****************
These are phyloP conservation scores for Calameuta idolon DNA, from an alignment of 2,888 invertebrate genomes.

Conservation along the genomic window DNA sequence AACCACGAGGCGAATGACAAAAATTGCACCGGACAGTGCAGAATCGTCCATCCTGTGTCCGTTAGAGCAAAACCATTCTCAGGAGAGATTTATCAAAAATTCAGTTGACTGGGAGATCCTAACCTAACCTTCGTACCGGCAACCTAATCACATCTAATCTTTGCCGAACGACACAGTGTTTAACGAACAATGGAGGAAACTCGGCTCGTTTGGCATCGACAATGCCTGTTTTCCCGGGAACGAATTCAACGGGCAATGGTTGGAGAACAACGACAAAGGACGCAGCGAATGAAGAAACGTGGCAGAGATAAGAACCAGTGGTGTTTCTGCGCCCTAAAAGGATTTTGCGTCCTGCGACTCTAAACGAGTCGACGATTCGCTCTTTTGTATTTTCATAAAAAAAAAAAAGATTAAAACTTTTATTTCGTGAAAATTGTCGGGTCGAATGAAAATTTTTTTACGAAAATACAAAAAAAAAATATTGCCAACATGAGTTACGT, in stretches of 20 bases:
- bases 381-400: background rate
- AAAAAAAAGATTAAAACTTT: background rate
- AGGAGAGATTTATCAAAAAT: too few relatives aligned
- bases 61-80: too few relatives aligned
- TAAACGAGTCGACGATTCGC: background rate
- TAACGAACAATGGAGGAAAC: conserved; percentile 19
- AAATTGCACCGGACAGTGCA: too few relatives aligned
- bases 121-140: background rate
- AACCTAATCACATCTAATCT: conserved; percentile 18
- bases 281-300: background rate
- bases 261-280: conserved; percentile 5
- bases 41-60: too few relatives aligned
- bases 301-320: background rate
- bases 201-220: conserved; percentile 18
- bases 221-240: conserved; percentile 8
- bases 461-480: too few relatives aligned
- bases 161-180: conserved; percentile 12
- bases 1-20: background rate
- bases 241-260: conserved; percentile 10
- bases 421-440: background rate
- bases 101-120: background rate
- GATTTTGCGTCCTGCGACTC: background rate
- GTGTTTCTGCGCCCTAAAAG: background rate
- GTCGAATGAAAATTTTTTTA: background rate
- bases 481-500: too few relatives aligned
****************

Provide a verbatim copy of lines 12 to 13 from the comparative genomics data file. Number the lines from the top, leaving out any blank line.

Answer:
- bases 281-300: background rate
- bases 261-280: conserved; percentile 5